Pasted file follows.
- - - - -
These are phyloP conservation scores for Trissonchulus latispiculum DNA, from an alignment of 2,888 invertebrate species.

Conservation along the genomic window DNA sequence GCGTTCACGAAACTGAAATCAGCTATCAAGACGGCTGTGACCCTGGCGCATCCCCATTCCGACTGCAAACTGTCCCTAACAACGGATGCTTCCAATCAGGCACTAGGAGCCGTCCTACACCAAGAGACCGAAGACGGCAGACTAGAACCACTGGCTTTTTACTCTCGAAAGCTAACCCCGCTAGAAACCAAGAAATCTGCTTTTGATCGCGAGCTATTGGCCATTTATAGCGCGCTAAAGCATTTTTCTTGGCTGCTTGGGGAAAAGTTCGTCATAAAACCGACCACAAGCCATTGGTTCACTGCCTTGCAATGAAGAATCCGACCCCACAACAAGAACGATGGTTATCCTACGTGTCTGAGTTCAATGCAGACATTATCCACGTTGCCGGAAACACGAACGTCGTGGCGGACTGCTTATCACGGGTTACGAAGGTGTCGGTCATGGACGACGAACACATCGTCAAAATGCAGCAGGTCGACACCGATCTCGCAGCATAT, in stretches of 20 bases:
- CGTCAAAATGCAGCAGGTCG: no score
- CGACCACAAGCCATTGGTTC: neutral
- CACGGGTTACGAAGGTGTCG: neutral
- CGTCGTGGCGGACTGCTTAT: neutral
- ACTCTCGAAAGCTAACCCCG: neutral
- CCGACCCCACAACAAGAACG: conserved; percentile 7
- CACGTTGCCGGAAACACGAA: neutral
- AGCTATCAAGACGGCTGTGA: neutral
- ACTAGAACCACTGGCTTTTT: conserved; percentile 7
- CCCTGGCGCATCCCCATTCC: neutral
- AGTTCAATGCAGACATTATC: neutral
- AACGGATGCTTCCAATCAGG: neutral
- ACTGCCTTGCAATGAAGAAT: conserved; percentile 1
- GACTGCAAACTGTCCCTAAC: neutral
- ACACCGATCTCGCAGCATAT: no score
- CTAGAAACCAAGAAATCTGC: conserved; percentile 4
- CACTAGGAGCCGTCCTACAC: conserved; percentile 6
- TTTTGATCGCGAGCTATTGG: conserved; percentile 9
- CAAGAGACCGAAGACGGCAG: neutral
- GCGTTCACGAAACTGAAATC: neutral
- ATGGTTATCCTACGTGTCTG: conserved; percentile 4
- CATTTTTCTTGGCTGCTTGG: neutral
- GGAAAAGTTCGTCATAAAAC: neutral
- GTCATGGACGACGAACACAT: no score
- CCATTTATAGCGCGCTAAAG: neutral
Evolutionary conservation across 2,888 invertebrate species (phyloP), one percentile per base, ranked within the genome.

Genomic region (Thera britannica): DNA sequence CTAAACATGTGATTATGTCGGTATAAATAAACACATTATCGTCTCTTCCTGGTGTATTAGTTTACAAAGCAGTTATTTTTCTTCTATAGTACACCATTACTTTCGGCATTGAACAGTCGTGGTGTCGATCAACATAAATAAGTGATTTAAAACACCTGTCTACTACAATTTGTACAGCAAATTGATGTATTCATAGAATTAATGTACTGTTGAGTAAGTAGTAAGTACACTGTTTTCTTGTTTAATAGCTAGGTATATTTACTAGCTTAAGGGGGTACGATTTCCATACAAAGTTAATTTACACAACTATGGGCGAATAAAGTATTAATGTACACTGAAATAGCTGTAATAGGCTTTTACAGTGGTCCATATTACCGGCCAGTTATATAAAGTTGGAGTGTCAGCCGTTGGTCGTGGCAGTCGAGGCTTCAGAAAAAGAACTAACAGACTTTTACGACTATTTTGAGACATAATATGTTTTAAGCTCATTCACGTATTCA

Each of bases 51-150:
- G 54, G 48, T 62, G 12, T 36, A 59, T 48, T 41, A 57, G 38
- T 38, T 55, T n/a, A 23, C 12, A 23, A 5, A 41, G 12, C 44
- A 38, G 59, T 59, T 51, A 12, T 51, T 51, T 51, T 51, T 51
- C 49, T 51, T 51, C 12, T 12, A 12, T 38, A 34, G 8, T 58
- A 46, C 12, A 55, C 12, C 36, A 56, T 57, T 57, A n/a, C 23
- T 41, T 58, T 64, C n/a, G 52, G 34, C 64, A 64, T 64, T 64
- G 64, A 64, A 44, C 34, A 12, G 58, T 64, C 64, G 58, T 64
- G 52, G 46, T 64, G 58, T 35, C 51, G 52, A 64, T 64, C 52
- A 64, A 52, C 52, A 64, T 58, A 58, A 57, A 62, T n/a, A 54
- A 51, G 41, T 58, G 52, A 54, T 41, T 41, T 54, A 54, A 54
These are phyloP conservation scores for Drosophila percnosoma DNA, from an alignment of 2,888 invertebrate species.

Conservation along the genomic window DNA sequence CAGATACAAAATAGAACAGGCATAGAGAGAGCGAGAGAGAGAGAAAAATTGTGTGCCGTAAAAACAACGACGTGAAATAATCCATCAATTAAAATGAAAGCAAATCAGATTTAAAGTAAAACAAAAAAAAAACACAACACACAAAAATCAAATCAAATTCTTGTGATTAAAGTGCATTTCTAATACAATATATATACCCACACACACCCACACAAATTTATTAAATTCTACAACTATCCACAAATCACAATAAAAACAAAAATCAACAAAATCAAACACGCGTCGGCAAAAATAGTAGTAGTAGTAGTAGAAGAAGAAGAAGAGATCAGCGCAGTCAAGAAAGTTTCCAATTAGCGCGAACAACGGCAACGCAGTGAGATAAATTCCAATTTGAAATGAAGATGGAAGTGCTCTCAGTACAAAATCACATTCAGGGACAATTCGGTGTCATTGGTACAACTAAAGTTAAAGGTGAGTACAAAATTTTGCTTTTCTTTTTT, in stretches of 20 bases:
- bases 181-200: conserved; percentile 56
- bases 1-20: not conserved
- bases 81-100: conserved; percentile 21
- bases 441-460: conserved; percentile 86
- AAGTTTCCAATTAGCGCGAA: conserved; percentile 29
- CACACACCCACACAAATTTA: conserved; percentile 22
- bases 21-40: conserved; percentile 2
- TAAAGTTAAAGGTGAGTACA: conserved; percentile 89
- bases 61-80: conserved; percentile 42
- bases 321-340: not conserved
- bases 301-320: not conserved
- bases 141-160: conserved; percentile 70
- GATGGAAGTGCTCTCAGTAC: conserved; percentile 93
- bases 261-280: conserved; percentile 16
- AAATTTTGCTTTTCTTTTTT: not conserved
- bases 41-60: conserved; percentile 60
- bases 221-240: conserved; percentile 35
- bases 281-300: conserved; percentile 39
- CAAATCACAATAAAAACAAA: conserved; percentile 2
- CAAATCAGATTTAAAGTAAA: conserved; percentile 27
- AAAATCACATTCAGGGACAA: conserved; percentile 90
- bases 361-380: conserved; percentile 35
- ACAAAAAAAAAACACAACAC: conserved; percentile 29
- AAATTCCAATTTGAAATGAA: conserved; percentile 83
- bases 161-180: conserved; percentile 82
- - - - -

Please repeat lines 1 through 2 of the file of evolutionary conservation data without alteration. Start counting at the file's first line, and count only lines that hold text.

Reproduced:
These are phyloP conservation scores for Trissonchulus latispiculum DNA, from an alignment of 2,888 invertebrate species.

Conservation along the genomic window DNA sequence GCGTTCACGAAACTGAAATCAGCTATCAAGACGGCTGTGACCCTGGCGCATCCCCATTCCGACTGCAAACTGTCCCTAACAACGGATGCTTCCAATCAGGCACTAGGAGCCGTCCTACACCAAGAGACCGAAGACGGCAGACTAGAACCACTGGCTTTTTACTCTCGAAAGCTAACCCCGCTAGAAACCAAGAAATCTGCTTTTGATCGCGAGCTATTGGCCATTTATAGCGCGCTAAAGCATTTTTCTTGGCTGCTTGGGGAAAAGTTCGTCATAAAACCGACCACAAGCCATTGGTTCACTGCCTTGCAATGAAGAATCCGACCCCACAACAAGAACGATGGTTATCCTACGTGTCTGAGTTCAATGCAGACATTATCCACGTTGCCGGAAACACGAACGTCGTGGCGGACTGCTTATCACGGGTTACGAAGGTGTCGGTCATGGACGACGAACACATCGTCAAAATGCAGCAGGTCGACACCGATCTCGCAGCATAT, in stretches of 20 bases: